Paul took the road to Bondi Gardens as the engine hummed under that January sun. In those few months I had gotten to know him and his brother Nate. It was Paul I met first, I had finished my surf that October morning and saw him play his music at the waterfront. He looked at me, as he played, and barrelled me. I came to his street performances every chance I got after that, to reach that height. Two or three weeks later, I started to pack up each set with the brothers. It was a while before Nate explained that they grew up in Albuquerque. He had said that when their father died Paul had left and, well—Nate couldn’t let him go on his own. I tried not to press, but asked Nate about their mother.
“Does she ever come to visit?”
A shadow crossed his face. “No, no, Mama stayed home.” He sensed my concern and added, “She couldn’t leave, she just… well she’s like Paul here. She’s got a quieter, gentler heart, and well, when Dad was gone” —his gaze had fixed on the gray of the city — “she couldn’t make sense of anything else.”
That January afternoon Paul parked the old VW van into the parking lot. Bondi Gardens had sixteen apartments; the white stucco matched the bars of each balcony. Nate put a hand on his younger brother’s shoulder, who continued to fume after his performance in the square that morning. The brothers, like interlocked parts, worked to unpack the mess of instruments. Paul moved like a rusted gear, but Nate adjusted to his pace. When Paul approached me, and I passed him the last of the instruments, I caught the scent of his cologne and felt like I couldn’t breathe. I didn’t like it, but the hairs on my arms rose despite that. I could still smell sandalwood as he disappeared up the stairs to his apartment.
Nate’s voice interrupted, “Dorothy?” As my sunburnt senses failed me, I struggled to see him get into the driver’s seat. “I’ve got some work… Keep an eye on him for me. He’ll cook if you stay,” he said, and gave me a wink. “Maybe you could go to the beach later – I know you two love to walk together. Plus, you know he could use the company.”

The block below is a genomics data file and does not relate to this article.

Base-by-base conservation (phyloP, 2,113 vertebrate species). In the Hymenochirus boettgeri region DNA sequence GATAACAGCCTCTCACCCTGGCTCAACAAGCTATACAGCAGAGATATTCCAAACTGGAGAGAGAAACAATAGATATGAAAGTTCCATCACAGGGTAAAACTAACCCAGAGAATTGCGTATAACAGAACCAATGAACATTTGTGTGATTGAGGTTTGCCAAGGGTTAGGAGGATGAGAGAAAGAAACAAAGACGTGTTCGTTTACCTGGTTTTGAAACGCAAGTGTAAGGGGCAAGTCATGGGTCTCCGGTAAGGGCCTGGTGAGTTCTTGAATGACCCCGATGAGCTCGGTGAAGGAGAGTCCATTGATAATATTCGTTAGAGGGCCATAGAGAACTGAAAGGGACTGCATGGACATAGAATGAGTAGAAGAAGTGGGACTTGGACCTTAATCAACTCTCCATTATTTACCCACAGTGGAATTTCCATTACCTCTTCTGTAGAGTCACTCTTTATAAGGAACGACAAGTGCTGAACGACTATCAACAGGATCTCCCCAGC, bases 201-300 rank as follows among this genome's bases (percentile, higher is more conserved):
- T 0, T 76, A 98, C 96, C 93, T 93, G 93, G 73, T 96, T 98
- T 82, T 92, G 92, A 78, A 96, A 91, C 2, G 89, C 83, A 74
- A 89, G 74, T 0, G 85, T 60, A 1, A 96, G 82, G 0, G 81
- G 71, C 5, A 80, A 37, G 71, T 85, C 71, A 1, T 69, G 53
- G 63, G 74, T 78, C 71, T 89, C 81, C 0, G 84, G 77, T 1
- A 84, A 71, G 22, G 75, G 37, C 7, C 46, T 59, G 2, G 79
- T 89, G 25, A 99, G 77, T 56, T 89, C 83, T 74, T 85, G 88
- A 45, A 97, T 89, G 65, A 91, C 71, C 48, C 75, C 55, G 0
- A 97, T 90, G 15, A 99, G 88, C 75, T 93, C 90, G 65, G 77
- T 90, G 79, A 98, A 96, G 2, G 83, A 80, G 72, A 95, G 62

“What will we talk about?” I shouted as he drove away. I could hear him laugh down the road as the 70s style curtains swayed in the rear window of the van. Paul hadn’t talked to me— about his dad, or anything really. When we walked, we just watched the waves. At the beach he would draw as I swam… I turned to see him on the balcony. His eyes seemed softer from there; his sandy hair blown by the wind.
He seemed tired, “It’s a beautiful place.” I twisted to mimic his view; my black hair swished with the movement. The city seemed to come out of the ocean, like debris left on its shore. The railings creaked behind me as he shifted to leave. My stomach churned. Nate said—
The screen door opened, “Are you hungry?” Paul asked. I swallowed, nodded, and caught his smile before he disappeared into the apartment. I made my way up.
The kitchen light swung low inside his apartment. I took a seat as he began to cook. He served the supper in ceramic, and the low light glowed between our faces. Our legs nearly touched underneath the two-person table, and I noticed his caution to avoid the collision. His gaze only reached my lips.
Afterwards, I thanked him and went to the sink with our dishes. The metallic sink stared back at me. He always looked, never saw. I was right there. I clutched the linoleum counter and felt the tension blister from my fingertips to my spine. What did I think? That he would know I only thought of him? That he would realize I saw him? I couldn’t look anymore. I had tried.
Paul’s muscular hand wrapped itself around my waist. I turned around in his arms, to face him.
“Thank you,” he said.
I dug my hands into the neckline of his shirt, the cotton was thick beneath my fingers. My tears seeped into the fabric like water into sand.
As we parted, he looked into my crystal eyes, and there was that softness again. He said, “There’s something I want to show you.” He took my hand and led me to his room, where the waves seemed to pass through the window. We sat on his bed, and he stretched to pull a score from his nightstand. The page had been torn from a notebook, written in pencil. “This was my first song.” He took the guitar that had leaned against the wall and scratched out a 5th chord.
He told me how his dad had helped him learn to play. As Paul spoke, I could almost smell the tequila on his father’s breath. The sweetness drew me into Paul’s memories. The old man’s smile cracked his face open the first time Paul nailed a G chord. Hans picked the strings of his guitar in celebration of the boy’s accomplishment. He showed the notes to his son on the same ledger lines I looked at then. When Paul turned 15 he sang his first song to his father at 3am. The swallows had sung in the trees outside. Hans put his hand on his son’s back and had a drink to celebrate.
Paul placed the guitar back against the wall, and I could hear the waves of the ocean again. He grabbed his journal and showed me the unfinished composition.
“In my music, I feel like I can’t reach him. I just get so angry. But this score… This is my first score where he makes me smile.”
I tried to search his face for what he couldn’t say.